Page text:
The ABC has signed letters of intent with both Google and Facebook for payments under the news media bargaining code, the broadcaster’s managing director, David Anderson, has revealed.
“When these commercial deals are concluded, they will enable the ABC to make new and significant investments in regional services,” Anderson told a Senate estimates hearing on Wednesday.
“These investments will provide a huge boost to the regions at a time when many areas of regional and rural Australia have experienced a withdrawal of media services.”
Australia’s world-first mandatory media code, which became law in February, was designed to force Google and Facebook to pay for displaying news content on their platforms.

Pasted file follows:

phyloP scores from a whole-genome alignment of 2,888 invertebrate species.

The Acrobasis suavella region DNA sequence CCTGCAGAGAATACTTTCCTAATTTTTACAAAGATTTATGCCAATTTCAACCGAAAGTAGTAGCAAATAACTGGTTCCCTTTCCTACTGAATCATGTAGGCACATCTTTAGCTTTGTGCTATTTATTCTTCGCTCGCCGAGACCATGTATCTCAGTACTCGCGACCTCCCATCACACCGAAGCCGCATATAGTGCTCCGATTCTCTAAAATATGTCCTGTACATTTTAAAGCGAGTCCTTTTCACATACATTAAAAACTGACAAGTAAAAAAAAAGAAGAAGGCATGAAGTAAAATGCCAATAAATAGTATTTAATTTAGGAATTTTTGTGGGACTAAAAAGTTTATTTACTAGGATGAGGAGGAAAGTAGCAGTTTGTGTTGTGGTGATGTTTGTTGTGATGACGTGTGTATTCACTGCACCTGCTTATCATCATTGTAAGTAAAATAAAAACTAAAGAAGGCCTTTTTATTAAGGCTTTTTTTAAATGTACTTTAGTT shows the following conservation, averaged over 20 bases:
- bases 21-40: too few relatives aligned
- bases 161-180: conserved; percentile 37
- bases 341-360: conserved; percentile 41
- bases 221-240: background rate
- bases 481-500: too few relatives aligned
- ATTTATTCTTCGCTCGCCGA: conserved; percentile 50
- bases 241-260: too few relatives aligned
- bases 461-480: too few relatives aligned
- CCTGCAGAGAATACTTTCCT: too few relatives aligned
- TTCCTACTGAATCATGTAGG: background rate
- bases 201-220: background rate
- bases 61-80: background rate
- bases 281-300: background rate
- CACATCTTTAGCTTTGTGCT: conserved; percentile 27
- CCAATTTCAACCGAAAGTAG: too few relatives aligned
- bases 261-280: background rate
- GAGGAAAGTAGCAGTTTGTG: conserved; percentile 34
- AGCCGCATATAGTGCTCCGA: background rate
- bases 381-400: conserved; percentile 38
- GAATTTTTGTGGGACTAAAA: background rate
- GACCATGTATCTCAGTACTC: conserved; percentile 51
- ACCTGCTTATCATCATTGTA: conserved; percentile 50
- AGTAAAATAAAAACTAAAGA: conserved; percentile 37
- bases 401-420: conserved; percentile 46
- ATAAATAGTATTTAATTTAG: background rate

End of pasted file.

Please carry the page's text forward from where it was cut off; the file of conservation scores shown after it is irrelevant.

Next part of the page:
The ABC has indicated it will use any potential revenue to boost coverage of regional and rural Australia, telling local stories and celebrating unique Australian stories.
The national broadcaster is one of the last media organisations to sign up with the digital platforms. Wednesday’s announcement comes months after talks started between the ABC and Google.
In February, Seven West Media became the first large Australian media company to sign a multimillion-dollar agreement with Google. It was followed by Nine Entertainment, Guardian Australia, Junkee Media and others.
Nine, the publisher of the Sydney Morning Herald and the Age, reported the Nine deal with Google was worth “more than $30m” but the company has refused to confirm the figure.
The ABC has yet to…